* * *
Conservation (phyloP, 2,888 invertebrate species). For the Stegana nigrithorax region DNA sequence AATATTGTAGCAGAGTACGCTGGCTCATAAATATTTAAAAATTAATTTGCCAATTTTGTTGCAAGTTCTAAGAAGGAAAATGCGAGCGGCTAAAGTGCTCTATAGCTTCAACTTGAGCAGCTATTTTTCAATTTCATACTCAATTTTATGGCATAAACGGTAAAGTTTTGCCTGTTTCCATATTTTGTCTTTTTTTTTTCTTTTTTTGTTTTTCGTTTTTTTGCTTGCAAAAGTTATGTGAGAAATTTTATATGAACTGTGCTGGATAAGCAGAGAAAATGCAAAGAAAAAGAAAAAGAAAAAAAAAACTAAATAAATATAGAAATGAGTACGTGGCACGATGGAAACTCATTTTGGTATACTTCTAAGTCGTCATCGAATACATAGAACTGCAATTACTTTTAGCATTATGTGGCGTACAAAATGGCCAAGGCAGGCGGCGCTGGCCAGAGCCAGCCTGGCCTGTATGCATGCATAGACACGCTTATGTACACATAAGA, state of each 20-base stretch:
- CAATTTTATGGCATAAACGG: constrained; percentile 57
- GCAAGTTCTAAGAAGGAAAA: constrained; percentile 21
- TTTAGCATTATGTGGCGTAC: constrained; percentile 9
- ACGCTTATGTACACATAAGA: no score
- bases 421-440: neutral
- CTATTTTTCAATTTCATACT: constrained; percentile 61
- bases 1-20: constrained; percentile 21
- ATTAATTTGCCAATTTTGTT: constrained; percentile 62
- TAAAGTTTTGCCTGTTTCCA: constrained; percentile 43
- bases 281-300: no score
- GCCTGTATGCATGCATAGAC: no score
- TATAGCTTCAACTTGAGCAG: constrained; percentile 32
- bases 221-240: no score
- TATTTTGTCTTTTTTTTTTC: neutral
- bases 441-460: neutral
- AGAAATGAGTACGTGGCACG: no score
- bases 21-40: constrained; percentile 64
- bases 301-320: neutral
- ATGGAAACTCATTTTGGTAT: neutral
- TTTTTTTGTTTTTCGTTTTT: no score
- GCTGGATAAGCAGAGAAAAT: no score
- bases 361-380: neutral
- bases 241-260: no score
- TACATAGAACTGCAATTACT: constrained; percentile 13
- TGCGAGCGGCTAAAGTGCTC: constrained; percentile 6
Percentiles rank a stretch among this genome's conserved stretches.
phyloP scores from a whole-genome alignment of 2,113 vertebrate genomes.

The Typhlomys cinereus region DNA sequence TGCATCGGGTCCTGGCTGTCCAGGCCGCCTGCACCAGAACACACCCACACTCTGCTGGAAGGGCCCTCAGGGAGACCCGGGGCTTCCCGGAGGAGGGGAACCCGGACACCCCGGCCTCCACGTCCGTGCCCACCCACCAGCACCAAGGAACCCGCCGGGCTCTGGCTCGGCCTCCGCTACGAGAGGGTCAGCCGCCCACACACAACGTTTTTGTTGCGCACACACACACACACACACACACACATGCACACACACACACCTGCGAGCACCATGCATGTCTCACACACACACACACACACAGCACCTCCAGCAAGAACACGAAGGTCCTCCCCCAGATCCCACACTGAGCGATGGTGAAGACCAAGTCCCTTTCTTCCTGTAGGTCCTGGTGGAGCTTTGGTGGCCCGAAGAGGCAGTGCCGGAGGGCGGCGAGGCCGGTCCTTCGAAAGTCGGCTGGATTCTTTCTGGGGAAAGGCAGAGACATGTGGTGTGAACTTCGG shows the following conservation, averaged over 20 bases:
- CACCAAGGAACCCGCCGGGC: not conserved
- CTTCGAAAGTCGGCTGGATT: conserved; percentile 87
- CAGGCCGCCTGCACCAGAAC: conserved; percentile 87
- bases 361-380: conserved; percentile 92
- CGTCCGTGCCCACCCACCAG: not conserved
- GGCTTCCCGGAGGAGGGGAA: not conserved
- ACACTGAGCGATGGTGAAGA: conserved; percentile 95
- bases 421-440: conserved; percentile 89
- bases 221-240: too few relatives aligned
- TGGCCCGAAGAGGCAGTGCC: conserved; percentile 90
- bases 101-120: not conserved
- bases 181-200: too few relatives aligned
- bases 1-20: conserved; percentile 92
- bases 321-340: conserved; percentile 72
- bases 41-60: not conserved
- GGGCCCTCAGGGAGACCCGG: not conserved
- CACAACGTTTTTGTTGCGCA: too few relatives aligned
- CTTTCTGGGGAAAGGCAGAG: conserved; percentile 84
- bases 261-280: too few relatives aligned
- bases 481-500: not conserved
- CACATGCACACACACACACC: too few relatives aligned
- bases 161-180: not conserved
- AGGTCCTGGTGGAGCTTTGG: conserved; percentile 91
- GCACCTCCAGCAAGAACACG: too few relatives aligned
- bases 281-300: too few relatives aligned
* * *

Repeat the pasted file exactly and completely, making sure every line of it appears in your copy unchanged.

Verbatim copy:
Conservation (phyloP, 2,888 invertebrate species). For the Stegana nigrithorax region DNA sequence AATATTGTAGCAGAGTACGCTGGCTCATAAATATTTAAAAATTAATTTGCCAATTTTGTTGCAAGTTCTAAGAAGGAAAATGCGAGCGGCTAAAGTGCTCTATAGCTTCAACTTGAGCAGCTATTTTTCAATTTCATACTCAATTTTATGGCATAAACGGTAAAGTTTTGCCTGTTTCCATATTTTGTCTTTTTTTTTTCTTTTTTTGTTTTTCGTTTTTTTGCTTGCAAAAGTTATGTGAGAAATTTTATATGAACTGTGCTGGATAAGCAGAGAAAATGCAAAGAAAAAGAAAAAGAAAAAAAAAACTAAATAAATATAGAAATGAGTACGTGGCACGATGGAAACTCATTTTGGTATACTTCTAAGTCGTCATCGAATACATAGAACTGCAATTACTTTTAGCATTATGTGGCGTACAAAATGGCCAAGGCAGGCGGCGCTGGCCAGAGCCAGCCTGGCCTGTATGCATGCATAGACACGCTTATGTACACATAAGA, state of each 20-base stretch:
- CAATTTTATGGCATAAACGG: constrained; percentile 57
- GCAAGTTCTAAGAAGGAAAA: constrained; percentile 21
- TTTAGCATTATGTGGCGTAC: constrained; percentile 9
- ACGCTTATGTACACATAAGA: no score
- bases 421-440: neutral
- CTATTTTTCAATTTCATACT: constrained; percentile 61
- bases 1-20: constrained; percentile 21
- ATTAATTTGCCAATTTTGTT: constrained; percentile 62
- TAAAGTTTTGCCTGTTTCCA: constrained; percentile 43
- bases 281-300: no score
- GCCTGTATGCATGCATAGAC: no score
- TATAGCTTCAACTTGAGCAG: constrained; percentile 32
- bases 221-240: no score
- TATTTTGTCTTTTTTTTTTC: neutral
- bases 441-460: neutral
- AGAAATGAGTACGTGGCACG: no score
- bases 21-40: constrained; percentile 64
- bases 301-320: neutral
- ATGGAAACTCATTTTGGTAT: neutral
- TTTTTTTGTTTTTCGTTTTT: no score
- GCTGGATAAGCAGAGAAAAT: no score
- bases 361-380: neutral
- bases 241-260: no score
- TACATAGAACTGCAATTACT: constrained; percentile 13
- TGCGAGCGGCTAAAGTGCTC: constrained; percentile 6
Percentiles rank a stretch among this genome's conserved stretches.
phyloP scores from a whole-genome alignment of 2,113 vertebrate genomes.

The Typhlomys cinereus region DNA sequence TGCATCGGGTCCTGGCTGTCCAGGCCGCCTGCACCAGAACACACCCACACTCTGCTGGAAGGGCCCTCAGGGAGACCCGGGGCTTCCCGGAGGAGGGGAACCCGGACACCCCGGCCTCCACGTCCGTGCCCACCCACCAGCACCAAGGAACCCGCCGGGCTCTGGCTCGGCCTCCGCTACGAGAGGGTCAGCCGCCCACACACAACGTTTTTGTTGCGCACACACACACACACACACACACACATGCACACACACACACCTGCGAGCACCATGCATGTCTCACACACACACACACACACAGCACCTCCAGCAAGAACACGAAGGTCCTCCCCCAGATCCCACACTGAGCGATGGTGAAGACCAAGTCCCTTTCTTCCTGTAGGTCCTGGTGGAGCTTTGGTGGCCCGAAGAGGCAGTGCCGGAGGGCGGCGAGGCCGGTCCTTCGAAAGTCGGCTGGATTCTTTCTGGGGAAAGGCAGAGACATGTGGTGTGAACTTCGG shows the following conservation, averaged over 20 bases:
- CACCAAGGAACCCGCCGGGC: not conserved
- CTTCGAAAGTCGGCTGGATT: conserved; percentile 87
- CAGGCCGCCTGCACCAGAAC: conserved; percentile 87
- bases 361-380: conserved; percentile 92
- CGTCCGTGCCCACCCACCAG: not conserved
- GGCTTCCCGGAGGAGGGGAA: not conserved
- ACACTGAGCGATGGTGAAGA: conserved; percentile 95
- bases 421-440: conserved; percentile 89
- bases 221-240: too few relatives aligned
- TGGCCCGAAGAGGCAGTGCC: conserved; percentile 90
- bases 101-120: not conserved
- bases 181-200: too few relatives aligned
- bases 1-20: conserved; percentile 92
- bases 321-340: conserved; percentile 72
- bases 41-60: not conserved
- GGGCCCTCAGGGAGACCCGG: not conserved
- CACAACGTTTTTGTTGCGCA: too few relatives aligned
- CTTTCTGGGGAAAGGCAGAG: conserved; percentile 84
- bases 261-280: too few relatives aligned
- bases 481-500: not conserved
- CACATGCACACACACACACC: too few relatives aligned
- bases 161-180: not conserved
- AGGTCCTGGTGGAGCTTTGG: conserved; percentile 91
- GCACCTCCAGCAAGAACACG: too few relatives aligned
- bases 281-300: too few relatives aligned